6. Recovery Is Worth It

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If all of the above seems a little serious, don’t despair. The good news is that when you do the right things to recover correctly, it’s a beautiful path in life. Recovery can lead you to new insights, self-discoveries and a fresh outlook on life. You will learn some things that you might never have learnt if you hadn’t ever been down the dark path of addiction. Recovery is extremely liberating and a lot of fun. Remember the rules of recovery, and you can have a full and happy life after addiction. Recovery is wonderful — hang onto that if things are tough in the early days.


About the author: Beth Burgess is a solution-focused therapist and coach specialising in addiction recovery. She is the author of two books on addiction: “The Recovery Formula: An Addict’s Guide to getting Clean and Sober Forever” and “The Happy Addict: How to be Happy in Recovery from Alcoholism or Drug Addiction.” Beth specialises in Dialectical Behaviour Therapy, Mindfulness, Recovery Coaching, and NLP — and works with clients privately in London, and internationally via Skype.
About the author
Lee Weber is a published author, medical writer, and woman in long-term recovery from addiction. Her latest book, The Definitive Guide to Addiction Interventions is set to reach university bookstores in early 2019.


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  1. Your post is too good and very informative it is very early recovery tips for recovering from drug addiction. Thanks for sharing.

  2. This is some really good information about drug recovery. I liked that you explained that you need to have other people help you out. It does seem like a good idea to find a professional place that can help you out with getting better.

  3. Great post of the steps to recovery, highlighting what you should do for yourself and how it takes work. 6 key points to guide you through and inspire. I have suggested to my peers in recovery to keep a diary of the different goals you reach and how it makes you feel as a person vs how you want to be perceived. Self motivation goes a very long way.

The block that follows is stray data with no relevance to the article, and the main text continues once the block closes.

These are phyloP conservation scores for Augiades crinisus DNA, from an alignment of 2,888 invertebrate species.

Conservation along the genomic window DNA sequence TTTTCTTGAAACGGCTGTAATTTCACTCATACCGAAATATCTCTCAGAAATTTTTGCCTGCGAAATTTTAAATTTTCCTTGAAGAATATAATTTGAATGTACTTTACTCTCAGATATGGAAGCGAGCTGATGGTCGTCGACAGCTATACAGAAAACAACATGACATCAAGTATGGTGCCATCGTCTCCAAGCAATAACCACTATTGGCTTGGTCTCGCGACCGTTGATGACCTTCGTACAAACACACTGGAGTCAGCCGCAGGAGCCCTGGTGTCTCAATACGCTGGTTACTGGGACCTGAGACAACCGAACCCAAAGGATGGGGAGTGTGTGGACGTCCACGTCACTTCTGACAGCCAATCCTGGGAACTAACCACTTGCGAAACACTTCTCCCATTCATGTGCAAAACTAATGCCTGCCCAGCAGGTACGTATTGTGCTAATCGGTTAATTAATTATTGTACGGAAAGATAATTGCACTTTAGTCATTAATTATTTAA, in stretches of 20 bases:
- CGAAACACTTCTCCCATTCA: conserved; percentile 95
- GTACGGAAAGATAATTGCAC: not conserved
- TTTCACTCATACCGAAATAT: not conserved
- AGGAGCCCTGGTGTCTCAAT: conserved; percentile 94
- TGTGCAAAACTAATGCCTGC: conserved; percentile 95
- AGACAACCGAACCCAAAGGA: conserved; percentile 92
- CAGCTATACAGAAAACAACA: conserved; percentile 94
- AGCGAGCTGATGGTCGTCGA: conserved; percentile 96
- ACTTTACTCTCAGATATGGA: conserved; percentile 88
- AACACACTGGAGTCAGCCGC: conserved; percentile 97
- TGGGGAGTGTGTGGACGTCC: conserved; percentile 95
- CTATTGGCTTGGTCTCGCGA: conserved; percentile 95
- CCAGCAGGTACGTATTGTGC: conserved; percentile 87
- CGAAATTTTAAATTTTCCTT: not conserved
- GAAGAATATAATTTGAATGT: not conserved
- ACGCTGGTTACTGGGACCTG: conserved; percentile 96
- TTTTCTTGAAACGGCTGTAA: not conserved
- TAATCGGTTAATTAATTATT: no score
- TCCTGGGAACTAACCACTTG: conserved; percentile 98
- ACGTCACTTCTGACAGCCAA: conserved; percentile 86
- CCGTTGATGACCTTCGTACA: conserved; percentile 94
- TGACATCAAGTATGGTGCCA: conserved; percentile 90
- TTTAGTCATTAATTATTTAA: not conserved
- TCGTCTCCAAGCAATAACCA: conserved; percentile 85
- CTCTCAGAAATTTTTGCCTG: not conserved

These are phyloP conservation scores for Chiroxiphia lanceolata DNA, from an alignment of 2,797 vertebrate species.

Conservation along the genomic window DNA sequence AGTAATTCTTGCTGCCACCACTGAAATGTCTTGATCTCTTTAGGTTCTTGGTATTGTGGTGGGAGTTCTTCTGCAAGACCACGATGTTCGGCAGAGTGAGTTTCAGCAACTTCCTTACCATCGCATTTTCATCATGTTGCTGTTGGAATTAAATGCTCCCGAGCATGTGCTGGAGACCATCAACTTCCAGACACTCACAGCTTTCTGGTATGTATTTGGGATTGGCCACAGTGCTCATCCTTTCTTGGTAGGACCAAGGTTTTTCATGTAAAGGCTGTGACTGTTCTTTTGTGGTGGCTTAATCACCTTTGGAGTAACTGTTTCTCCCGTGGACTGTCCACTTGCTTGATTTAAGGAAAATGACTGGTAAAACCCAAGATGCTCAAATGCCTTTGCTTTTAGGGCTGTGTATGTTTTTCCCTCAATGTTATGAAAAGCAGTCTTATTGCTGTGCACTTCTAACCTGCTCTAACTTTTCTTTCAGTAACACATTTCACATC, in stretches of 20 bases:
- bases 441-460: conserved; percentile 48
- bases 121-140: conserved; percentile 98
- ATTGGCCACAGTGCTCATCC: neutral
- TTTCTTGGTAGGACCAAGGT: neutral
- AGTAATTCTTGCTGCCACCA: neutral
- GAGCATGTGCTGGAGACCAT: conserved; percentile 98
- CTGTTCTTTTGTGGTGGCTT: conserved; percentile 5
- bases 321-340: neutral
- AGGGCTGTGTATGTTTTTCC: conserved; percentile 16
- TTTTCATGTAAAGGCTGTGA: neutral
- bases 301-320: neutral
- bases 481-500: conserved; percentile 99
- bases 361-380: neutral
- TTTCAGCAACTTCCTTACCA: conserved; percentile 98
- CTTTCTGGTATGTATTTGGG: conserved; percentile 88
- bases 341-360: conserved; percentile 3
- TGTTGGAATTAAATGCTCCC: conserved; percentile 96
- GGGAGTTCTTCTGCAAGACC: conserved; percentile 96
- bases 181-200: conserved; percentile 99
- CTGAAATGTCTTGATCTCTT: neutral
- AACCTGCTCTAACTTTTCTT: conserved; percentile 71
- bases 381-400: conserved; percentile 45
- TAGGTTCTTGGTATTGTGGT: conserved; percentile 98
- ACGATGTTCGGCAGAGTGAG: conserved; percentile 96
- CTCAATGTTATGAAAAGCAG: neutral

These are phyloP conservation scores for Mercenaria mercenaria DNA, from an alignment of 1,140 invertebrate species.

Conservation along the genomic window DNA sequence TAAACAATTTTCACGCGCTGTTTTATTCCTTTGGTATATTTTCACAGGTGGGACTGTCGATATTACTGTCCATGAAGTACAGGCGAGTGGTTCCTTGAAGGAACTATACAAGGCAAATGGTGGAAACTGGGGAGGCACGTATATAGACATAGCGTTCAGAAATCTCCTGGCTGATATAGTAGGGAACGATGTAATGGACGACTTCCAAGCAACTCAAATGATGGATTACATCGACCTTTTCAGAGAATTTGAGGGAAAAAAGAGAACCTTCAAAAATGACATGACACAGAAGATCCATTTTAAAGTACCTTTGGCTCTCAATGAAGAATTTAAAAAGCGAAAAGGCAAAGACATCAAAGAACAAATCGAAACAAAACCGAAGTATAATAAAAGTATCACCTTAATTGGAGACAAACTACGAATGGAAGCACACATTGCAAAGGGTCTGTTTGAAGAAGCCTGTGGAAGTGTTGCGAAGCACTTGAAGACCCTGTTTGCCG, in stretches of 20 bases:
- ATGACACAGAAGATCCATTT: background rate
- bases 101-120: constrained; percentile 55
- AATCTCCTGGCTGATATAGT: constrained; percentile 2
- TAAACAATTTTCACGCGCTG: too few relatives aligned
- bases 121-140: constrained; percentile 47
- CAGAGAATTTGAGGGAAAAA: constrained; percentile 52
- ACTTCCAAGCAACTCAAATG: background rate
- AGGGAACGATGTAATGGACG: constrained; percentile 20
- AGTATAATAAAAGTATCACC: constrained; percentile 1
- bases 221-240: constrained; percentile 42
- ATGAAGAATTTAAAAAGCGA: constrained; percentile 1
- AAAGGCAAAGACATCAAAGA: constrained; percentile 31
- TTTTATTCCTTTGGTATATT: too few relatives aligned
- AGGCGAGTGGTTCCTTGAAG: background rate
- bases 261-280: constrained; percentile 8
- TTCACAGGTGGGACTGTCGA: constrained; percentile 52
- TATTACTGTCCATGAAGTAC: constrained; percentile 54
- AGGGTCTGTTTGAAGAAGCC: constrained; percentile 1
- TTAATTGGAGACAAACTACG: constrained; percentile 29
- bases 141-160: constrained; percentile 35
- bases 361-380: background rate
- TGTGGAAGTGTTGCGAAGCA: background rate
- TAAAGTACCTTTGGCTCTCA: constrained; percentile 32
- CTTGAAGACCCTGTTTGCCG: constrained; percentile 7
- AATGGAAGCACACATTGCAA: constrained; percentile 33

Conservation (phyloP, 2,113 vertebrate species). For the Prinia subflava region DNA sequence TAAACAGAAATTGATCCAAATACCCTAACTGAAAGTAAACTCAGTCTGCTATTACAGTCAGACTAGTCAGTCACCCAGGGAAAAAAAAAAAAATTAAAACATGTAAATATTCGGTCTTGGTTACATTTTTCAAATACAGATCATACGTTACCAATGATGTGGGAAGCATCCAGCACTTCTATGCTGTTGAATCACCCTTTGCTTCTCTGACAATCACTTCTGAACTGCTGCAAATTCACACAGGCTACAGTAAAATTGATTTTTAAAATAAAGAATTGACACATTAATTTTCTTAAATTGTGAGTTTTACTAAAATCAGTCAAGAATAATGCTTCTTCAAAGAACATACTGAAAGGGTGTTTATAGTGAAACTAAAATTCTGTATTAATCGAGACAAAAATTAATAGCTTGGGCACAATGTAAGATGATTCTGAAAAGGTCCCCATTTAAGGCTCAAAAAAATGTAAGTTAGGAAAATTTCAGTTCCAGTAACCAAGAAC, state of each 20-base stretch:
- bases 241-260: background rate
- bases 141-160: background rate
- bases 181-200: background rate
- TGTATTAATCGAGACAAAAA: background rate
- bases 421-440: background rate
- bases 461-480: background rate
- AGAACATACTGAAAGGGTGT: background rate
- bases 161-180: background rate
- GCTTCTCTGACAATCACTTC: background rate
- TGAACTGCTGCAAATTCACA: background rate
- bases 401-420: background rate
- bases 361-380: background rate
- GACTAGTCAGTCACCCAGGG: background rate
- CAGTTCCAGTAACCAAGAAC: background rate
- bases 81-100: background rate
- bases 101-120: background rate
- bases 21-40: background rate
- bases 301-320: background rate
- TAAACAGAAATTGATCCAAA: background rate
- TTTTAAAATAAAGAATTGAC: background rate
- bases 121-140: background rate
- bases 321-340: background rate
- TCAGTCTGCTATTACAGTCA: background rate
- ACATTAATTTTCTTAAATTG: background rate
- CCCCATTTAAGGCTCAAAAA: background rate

4. Thank you for your post. I thought it was a clear and concise, temporally organized list of great recovery advice! When you are new in recovery you can get so much advice from different sources that can at times contradict each other and be very overwhelming for someone who is literally trying to recreate their life.

    Your advice does echo common sentiments among recovery programs, but it does so without utilizing some of the folksy patronizing catchphrases that you often here in and outside of meetings. I agree wholeheartedly with the advice you give in all 6 list items.

    Of course, “recovery is number one” is a common theme running through recovery narratives, nevertheless, it deserves repeating, especially for newcomers. At first when I read the “recovery gets easier” list item, I was concerned that you were suggesting that over time recovery will just happen on it’s own. Then, as you intended I’m sure, I kept reading on to “recovery takes work.” I appreciate that you did not simply offer “fluff” advice and provide only positive affirmations. Rather, I thought you masterfully wove in positive reinforcement while calling newcomers to action. I am often bothered when some in recovery suggest that just quitting drinking/using is enough. I have to retort that it may be enough if you are content with being dry and miserable, but I want to be sober, free and happy; and the only way I have found to do that is through putting in the necessary work.

    Thanks again for your post! Please keep doing what you’re doing!